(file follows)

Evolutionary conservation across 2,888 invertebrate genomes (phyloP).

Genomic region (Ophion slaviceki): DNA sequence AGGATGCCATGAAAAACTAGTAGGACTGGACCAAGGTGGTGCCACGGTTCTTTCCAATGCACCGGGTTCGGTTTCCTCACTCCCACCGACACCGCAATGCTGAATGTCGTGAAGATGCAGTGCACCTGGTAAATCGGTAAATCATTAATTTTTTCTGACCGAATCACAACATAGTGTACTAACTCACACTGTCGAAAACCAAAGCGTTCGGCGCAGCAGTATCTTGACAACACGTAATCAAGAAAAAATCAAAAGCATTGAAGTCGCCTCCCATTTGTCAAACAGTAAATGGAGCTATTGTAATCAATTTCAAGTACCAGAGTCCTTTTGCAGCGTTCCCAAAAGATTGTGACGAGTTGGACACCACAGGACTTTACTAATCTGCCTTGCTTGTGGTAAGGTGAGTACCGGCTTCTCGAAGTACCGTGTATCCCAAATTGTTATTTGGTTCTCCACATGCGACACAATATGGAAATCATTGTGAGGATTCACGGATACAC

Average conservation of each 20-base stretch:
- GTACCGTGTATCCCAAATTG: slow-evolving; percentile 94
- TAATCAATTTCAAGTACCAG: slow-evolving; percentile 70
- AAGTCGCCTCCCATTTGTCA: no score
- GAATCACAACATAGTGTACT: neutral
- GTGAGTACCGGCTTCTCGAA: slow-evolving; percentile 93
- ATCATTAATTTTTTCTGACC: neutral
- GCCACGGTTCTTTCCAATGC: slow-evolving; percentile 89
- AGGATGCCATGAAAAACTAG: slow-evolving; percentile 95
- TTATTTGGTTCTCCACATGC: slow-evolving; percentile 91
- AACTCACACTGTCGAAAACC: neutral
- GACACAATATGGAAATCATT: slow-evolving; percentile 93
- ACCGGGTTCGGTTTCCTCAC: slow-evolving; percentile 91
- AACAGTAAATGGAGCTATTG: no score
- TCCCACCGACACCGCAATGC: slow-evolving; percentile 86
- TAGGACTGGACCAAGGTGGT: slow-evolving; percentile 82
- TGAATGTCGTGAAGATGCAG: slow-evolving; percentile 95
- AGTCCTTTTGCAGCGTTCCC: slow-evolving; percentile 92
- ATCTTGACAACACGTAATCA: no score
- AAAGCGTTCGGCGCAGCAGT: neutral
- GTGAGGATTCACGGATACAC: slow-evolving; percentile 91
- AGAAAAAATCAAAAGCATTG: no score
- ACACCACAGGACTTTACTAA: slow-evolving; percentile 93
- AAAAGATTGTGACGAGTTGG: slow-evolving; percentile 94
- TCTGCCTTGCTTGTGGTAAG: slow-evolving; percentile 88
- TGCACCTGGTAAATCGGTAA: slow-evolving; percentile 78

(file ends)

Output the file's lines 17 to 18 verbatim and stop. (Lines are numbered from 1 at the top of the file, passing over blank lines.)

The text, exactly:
- TCCCACCGACACCGCAATGC: slow-evolving; percentile 86
- TAGGACTGGACCAAGGTGGT: slow-evolving; percentile 82